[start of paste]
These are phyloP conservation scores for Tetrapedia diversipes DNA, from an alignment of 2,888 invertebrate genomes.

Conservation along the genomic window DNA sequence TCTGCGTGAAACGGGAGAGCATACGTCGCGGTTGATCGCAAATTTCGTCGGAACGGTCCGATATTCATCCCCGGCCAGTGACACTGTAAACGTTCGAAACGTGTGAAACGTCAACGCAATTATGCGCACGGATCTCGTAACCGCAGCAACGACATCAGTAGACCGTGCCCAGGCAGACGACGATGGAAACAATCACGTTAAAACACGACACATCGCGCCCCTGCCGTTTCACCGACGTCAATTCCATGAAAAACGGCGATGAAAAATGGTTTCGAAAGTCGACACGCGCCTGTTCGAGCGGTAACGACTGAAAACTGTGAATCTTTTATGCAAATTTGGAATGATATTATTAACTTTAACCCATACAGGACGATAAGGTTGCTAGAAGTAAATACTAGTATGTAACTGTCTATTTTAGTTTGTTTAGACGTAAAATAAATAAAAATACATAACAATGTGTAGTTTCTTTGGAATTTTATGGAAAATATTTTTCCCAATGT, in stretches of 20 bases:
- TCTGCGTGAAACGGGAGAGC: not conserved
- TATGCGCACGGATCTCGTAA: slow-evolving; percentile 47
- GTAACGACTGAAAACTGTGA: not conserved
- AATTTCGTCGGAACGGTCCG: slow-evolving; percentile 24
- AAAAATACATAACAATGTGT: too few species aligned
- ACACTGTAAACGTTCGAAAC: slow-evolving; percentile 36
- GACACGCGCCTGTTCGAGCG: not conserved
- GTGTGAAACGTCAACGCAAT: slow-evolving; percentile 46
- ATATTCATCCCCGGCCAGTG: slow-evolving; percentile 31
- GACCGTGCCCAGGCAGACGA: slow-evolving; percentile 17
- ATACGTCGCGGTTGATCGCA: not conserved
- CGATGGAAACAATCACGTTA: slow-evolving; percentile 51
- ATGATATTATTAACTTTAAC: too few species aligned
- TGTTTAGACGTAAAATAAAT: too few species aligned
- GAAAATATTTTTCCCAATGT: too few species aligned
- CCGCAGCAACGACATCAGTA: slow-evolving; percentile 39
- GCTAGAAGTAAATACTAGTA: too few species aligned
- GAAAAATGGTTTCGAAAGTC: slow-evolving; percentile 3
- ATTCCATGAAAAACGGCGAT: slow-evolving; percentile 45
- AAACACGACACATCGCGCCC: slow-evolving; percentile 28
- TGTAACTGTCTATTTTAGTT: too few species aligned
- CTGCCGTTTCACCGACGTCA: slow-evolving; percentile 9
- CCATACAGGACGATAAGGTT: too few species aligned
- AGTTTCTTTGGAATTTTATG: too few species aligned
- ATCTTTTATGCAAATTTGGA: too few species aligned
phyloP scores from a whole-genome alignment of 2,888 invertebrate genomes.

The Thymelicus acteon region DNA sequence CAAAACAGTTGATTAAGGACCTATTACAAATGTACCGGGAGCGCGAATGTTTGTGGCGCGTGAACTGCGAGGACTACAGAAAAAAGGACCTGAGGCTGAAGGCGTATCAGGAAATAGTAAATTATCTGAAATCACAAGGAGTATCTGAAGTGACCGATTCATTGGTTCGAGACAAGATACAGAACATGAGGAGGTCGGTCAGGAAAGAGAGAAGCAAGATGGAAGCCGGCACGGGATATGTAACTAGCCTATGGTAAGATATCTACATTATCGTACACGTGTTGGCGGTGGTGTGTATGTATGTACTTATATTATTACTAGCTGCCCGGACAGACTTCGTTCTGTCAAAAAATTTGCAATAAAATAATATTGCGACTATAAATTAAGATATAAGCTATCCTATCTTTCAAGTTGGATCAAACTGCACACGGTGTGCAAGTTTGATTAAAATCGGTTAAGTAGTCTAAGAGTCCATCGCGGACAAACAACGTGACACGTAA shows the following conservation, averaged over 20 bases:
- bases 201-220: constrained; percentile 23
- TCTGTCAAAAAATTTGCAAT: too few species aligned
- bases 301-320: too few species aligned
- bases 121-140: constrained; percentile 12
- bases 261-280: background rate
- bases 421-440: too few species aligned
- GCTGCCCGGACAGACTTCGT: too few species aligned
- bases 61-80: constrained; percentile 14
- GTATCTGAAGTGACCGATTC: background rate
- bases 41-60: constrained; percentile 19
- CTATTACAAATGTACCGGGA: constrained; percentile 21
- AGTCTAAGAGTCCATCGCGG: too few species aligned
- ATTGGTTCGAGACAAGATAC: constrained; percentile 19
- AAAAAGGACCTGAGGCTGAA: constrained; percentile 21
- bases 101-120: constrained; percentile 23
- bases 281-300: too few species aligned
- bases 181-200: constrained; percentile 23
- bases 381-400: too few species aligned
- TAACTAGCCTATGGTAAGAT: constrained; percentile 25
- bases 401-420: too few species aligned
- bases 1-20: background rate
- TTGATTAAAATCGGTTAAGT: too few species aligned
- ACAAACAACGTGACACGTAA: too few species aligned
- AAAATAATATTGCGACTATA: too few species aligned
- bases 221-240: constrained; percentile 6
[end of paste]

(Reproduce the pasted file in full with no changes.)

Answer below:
These are phyloP conservation scores for Tetrapedia diversipes DNA, from an alignment of 2,888 invertebrate genomes.

Conservation along the genomic window DNA sequence TCTGCGTGAAACGGGAGAGCATACGTCGCGGTTGATCGCAAATTTCGTCGGAACGGTCCGATATTCATCCCCGGCCAGTGACACTGTAAACGTTCGAAACGTGTGAAACGTCAACGCAATTATGCGCACGGATCTCGTAACCGCAGCAACGACATCAGTAGACCGTGCCCAGGCAGACGACGATGGAAACAATCACGTTAAAACACGACACATCGCGCCCCTGCCGTTTCACCGACGTCAATTCCATGAAAAACGGCGATGAAAAATGGTTTCGAAAGTCGACACGCGCCTGTTCGAGCGGTAACGACTGAAAACTGTGAATCTTTTATGCAAATTTGGAATGATATTATTAACTTTAACCCATACAGGACGATAAGGTTGCTAGAAGTAAATACTAGTATGTAACTGTCTATTTTAGTTTGTTTAGACGTAAAATAAATAAAAATACATAACAATGTGTAGTTTCTTTGGAATTTTATGGAAAATATTTTTCCCAATGT, in stretches of 20 bases:
- TCTGCGTGAAACGGGAGAGC: not conserved
- TATGCGCACGGATCTCGTAA: slow-evolving; percentile 47
- GTAACGACTGAAAACTGTGA: not conserved
- AATTTCGTCGGAACGGTCCG: slow-evolving; percentile 24
- AAAAATACATAACAATGTGT: too few species aligned
- ACACTGTAAACGTTCGAAAC: slow-evolving; percentile 36
- GACACGCGCCTGTTCGAGCG: not conserved
- GTGTGAAACGTCAACGCAAT: slow-evolving; percentile 46
- ATATTCATCCCCGGCCAGTG: slow-evolving; percentile 31
- GACCGTGCCCAGGCAGACGA: slow-evolving; percentile 17
- ATACGTCGCGGTTGATCGCA: not conserved
- CGATGGAAACAATCACGTTA: slow-evolving; percentile 51
- ATGATATTATTAACTTTAAC: too few species aligned
- TGTTTAGACGTAAAATAAAT: too few species aligned
- GAAAATATTTTTCCCAATGT: too few species aligned
- CCGCAGCAACGACATCAGTA: slow-evolving; percentile 39
- GCTAGAAGTAAATACTAGTA: too few species aligned
- GAAAAATGGTTTCGAAAGTC: slow-evolving; percentile 3
- ATTCCATGAAAAACGGCGAT: slow-evolving; percentile 45
- AAACACGACACATCGCGCCC: slow-evolving; percentile 28
- TGTAACTGTCTATTTTAGTT: too few species aligned
- CTGCCGTTTCACCGACGTCA: slow-evolving; percentile 9
- CCATACAGGACGATAAGGTT: too few species aligned
- AGTTTCTTTGGAATTTTATG: too few species aligned
- ATCTTTTATGCAAATTTGGA: too few species aligned
phyloP scores from a whole-genome alignment of 2,888 invertebrate genomes.

The Thymelicus acteon region DNA sequence CAAAACAGTTGATTAAGGACCTATTACAAATGTACCGGGAGCGCGAATGTTTGTGGCGCGTGAACTGCGAGGACTACAGAAAAAAGGACCTGAGGCTGAAGGCGTATCAGGAAATAGTAAATTATCTGAAATCACAAGGAGTATCTGAAGTGACCGATTCATTGGTTCGAGACAAGATACAGAACATGAGGAGGTCGGTCAGGAAAGAGAGAAGCAAGATGGAAGCCGGCACGGGATATGTAACTAGCCTATGGTAAGATATCTACATTATCGTACACGTGTTGGCGGTGGTGTGTATGTATGTACTTATATTATTACTAGCTGCCCGGACAGACTTCGTTCTGTCAAAAAATTTGCAATAAAATAATATTGCGACTATAAATTAAGATATAAGCTATCCTATCTTTCAAGTTGGATCAAACTGCACACGGTGTGCAAGTTTGATTAAAATCGGTTAAGTAGTCTAAGAGTCCATCGCGGACAAACAACGTGACACGTAA shows the following conservation, averaged over 20 bases:
- bases 201-220: constrained; percentile 23
- TCTGTCAAAAAATTTGCAAT: too few species aligned
- bases 301-320: too few species aligned
- bases 121-140: constrained; percentile 12
- bases 261-280: background rate
- bases 421-440: too few species aligned
- GCTGCCCGGACAGACTTCGT: too few species aligned
- bases 61-80: constrained; percentile 14
- GTATCTGAAGTGACCGATTC: background rate
- bases 41-60: constrained; percentile 19
- CTATTACAAATGTACCGGGA: constrained; percentile 21
- AGTCTAAGAGTCCATCGCGG: too few species aligned
- ATTGGTTCGAGACAAGATAC: constrained; percentile 19
- AAAAAGGACCTGAGGCTGAA: constrained; percentile 21
- bases 101-120: constrained; percentile 23
- bases 281-300: too few species aligned
- bases 181-200: constrained; percentile 23
- bases 381-400: too few species aligned
- TAACTAGCCTATGGTAAGAT: constrained; percentile 25
- bases 401-420: too few species aligned
- bases 1-20: background rate
- TTGATTAAAATCGGTTAAGT: too few species aligned
- ACAAACAACGTGACACGTAA: too few species aligned
- AAAATAATATTGCGACTATA: too few species aligned
- bases 221-240: constrained; percentile 6